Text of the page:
• The Wall Street Journal's blog "Best of the Web" notes that the Seattle Times has decided to engage in some politically correct censorship by refusing to mention the name of the team Seattle's NFL Seahawks will be playing in the second round of pro football's play-offs. That team is the Washington Redskins, and it is certainly the sports team with a nickname associated with Native Americans that is the hardest to defend. Nonetheless, that is the team's name, and it is misplaced journalistic sensitivities for the paper to censor that name on the more theoretical than legitimate assumption that significant numbers of people are "offended" by it. Newspapers print opinions, words, stories, cartoons and ads that offend thousand of people every day. A team's name is a fact, hard and indisputable, and it is wrong for a newspaper to withhold a fact because its editors are in sympathy with those who would like to change it. Journalists keep chanting about the "people's right to know," even in circumstances where that "right" is dubious at best. But there is little question that the people of Seattle have the right to know the name of the team their football team is playing in the play-offs. [The Scoreboard salutes "Best of the Web" for pointing out that in the name of consistency the Times should refuse to publish the name of its city, named after Chief Seattle, presumably without his consent.] [1/13/2006]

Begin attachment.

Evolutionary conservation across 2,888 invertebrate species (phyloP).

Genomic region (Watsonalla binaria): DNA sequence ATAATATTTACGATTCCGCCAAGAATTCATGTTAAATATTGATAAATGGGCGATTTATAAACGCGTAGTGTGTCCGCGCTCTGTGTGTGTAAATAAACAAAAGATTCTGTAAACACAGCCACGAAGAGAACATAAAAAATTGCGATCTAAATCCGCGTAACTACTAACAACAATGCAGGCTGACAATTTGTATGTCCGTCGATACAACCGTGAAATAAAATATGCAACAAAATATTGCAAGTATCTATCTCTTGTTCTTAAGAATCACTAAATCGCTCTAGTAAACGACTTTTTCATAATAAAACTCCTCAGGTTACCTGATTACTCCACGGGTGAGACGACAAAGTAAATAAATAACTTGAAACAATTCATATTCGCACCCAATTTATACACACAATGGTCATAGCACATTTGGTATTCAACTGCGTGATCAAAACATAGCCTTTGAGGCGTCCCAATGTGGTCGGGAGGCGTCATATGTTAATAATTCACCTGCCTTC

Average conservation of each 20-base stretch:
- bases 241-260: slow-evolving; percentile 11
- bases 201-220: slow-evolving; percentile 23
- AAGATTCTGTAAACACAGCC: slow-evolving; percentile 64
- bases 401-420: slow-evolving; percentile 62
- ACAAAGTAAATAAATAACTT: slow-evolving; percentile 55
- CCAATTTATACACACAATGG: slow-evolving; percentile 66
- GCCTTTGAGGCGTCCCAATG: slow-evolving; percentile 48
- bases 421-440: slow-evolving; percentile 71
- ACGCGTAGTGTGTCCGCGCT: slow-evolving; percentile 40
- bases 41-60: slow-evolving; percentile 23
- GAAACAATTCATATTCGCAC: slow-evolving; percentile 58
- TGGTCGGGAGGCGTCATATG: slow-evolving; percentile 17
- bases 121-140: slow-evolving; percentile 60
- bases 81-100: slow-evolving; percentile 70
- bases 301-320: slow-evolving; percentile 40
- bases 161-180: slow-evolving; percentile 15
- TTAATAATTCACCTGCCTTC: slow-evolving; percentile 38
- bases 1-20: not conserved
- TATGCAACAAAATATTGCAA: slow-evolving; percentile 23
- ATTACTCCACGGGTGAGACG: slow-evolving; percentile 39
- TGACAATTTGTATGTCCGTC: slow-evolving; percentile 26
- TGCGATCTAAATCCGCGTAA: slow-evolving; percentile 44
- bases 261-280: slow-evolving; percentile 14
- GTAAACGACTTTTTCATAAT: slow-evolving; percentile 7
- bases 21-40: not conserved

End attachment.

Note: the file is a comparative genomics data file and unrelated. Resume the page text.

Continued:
• Not all cases of wretched judgement are unethical, and there is a strong urge to dismiss International Coal Group Chief Executive Officer Ben Hatfield's decision to allow the families of the twelve dead miners to continue to believe they were alive as tragically misguided. But Hatfield's explanation of his "reasoning" makes it clear that he willfully ignored the core ethical duty of candor his company owed to those who depended on it for information, and did so out of embarrassment and procrastination rather than as the result of any rational analysis. It takes courage to deliver bad news, but it still has to be delivered. Hatfield's lament, "Who do I tell not to celebrate? I didn't know if there were twelve (alive) or one!" only describes the difficulty of what he had a duty to do, and not an excuse for delaying doing it. Though he knew that the report that twelve miners had been found alive in the West Virginia mine was false within twenty minutes, he waited a full three hours to tell rejoicing family members that their loved ones had actually perished. Hatfield says that he wanted to wait until he knew the whole story, but that was a luxury he did not have. Simply stated, he had a duty to let the families of the trapped miners know what he knew, as soon as he knew it. Rationalizations are powerful tools that help people do the wrong things while pretending that they are right, and fear will create new rationalizations almost as quickly as greed. Fearing the consequences of delivering bad news, Hatfield employed a rationalization that permitted him to make a terrible situation even worse. But all he required to help him see the obvious, ethical, and correct thing to do was a direct application of the Golden Rule.